We were lucky, driving under a blindingly blue sky and through a beautiful green and white landscape, plus Highway 175 was on the day a pristine and dry stretch of asphalt, with just traces of slush on the shoulder. Which of course meant there would be no testing the limits of the Forester’s permanent all-wheel drive system, one of its main selling points that we'll talk more about in the next chapter, along with the EyeSight, SI-Drive and X-Mode systems.
The seats? Nothing to complain about, my back and buttocks concluded at the end of our drive. I should specify that like the finicky princess with her mattress and pea, I have sensitive (not to mention skinny) buttocks. I once had to stop in a Canadian Tire to add a cushion to the seat of an $80,000 BMW that was torturing me. I had no such issue with the Forester's throne even after more than five hours on the road.
My passenger, on the other hand, found that the curvature of the backrest did not fit her small stature enough, preventing her from properly relaxing her lumbar region. I sympathized, of course, while gently pointing out to her that if she had eaten the broccoli her mother had put in front of her on her high-chair tablet, she might have become a basketball player. But I digress.
Suspension-wise, the Forester relies on MacPherson struts up front and a classic tandem double wishbone in the rear. In layman’s terms, this means muscular control of the chassis’ movement. This suspension doesn't digest road imperfections like an expensive Lexus, which delivers a magic carpet-type ride. In this SUV, you hop around. But the Forester has its own way of parrying the big blows, just like a wily boxer.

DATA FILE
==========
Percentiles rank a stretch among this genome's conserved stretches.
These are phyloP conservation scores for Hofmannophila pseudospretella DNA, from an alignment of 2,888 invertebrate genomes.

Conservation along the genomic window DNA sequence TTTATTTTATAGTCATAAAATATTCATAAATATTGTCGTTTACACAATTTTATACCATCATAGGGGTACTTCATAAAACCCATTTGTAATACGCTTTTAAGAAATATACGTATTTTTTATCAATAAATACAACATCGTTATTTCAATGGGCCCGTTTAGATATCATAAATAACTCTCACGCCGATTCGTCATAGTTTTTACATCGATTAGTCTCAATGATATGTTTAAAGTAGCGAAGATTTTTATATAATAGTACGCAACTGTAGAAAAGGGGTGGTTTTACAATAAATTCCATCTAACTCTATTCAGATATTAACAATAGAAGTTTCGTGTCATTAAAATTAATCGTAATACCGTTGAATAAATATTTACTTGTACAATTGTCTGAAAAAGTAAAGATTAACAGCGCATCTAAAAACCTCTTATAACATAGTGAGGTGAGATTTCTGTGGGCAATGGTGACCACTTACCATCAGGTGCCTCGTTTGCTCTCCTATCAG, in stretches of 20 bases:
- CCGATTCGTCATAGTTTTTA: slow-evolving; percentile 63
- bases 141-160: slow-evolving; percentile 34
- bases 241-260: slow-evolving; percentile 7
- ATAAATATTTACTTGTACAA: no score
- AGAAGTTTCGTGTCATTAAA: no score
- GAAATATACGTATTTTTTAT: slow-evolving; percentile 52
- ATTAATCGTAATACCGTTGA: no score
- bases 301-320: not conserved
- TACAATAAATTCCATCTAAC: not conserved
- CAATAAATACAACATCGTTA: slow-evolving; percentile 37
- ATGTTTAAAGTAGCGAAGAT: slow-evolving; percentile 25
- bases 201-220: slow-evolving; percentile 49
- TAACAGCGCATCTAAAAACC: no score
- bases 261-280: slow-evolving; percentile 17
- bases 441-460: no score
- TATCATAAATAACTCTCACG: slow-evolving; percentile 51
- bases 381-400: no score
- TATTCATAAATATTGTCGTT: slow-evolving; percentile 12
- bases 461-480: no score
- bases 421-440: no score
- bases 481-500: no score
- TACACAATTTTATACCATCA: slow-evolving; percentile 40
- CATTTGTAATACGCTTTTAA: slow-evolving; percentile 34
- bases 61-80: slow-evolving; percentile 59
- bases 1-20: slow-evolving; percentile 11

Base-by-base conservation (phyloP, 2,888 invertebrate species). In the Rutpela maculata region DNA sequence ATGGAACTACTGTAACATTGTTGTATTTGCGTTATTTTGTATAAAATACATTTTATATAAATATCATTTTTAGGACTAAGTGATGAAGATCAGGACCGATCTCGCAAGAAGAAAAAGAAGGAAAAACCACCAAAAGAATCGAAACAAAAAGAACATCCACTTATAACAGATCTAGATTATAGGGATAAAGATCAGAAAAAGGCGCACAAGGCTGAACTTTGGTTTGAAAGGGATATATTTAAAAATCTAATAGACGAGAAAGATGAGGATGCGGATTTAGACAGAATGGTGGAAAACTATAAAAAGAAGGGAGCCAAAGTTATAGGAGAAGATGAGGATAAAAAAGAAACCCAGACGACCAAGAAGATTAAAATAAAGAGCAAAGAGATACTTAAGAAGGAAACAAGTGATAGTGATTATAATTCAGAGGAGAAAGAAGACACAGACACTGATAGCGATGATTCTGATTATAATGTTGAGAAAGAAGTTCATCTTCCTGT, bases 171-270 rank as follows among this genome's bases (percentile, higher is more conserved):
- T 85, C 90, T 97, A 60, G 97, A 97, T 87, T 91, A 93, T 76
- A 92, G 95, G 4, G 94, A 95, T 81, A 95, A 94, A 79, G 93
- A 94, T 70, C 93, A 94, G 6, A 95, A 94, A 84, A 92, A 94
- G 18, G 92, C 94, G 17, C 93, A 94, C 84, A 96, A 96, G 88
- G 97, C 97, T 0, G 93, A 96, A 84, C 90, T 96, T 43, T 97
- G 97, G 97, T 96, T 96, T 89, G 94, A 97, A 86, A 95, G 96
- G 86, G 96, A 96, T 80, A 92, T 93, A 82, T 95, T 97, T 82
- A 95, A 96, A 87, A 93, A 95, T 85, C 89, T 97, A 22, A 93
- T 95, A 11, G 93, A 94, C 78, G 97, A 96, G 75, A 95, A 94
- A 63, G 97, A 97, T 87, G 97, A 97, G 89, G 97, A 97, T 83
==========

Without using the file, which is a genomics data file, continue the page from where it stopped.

The roll-control system also allows you to take corners with confidence. That’s helped by the low centre of gravity, for which you can thank the flat engine.
The steering wheel communicates the same feeling of solidity but, on the other hand, don't look for surgical precision. You can shake it a few millimetres in either direction without the steering flinching. But don't let that looseness worry you. Because of its utilitarian nature, the Forester doesn't need a rudder that would incite its driver to slalom. The important thing is, when you're in a parking lot, it's alert enough for tight manoeuvres.
Once in Chicoutimi, the indicator showed enough fuel left to cover another 140 km. Since I had travelled exactly 530 km, my range was 670 km, 20 more than the computer had promised before the odyssey. Fuel consumption was 8.5L/100 km, despite all the mountains in the big reserve. Not bad, all in all.
Once I has spent 24 hours puttering around the town, in the freezing cold I should add, I had brought that total back up to 9.1L/100 km. And when I completed the return trip on the Sunday, again under a radiant sky overlooking the string of steep valleys, I actually did even better, ending up with 8.2L/100 km. And the range left after making the drive was 190 km. The whims of computers…
In short, during this lightning visit to the Saguenay, the Forester acted as a sure ally. I was not allowed to accompany my partner to the residence because of the regulations in force, but she confirmed to me how useful and well-appreciated our little road trip had been.
Here’s hoping the bean bag tosses and common-room chats can begin again soon.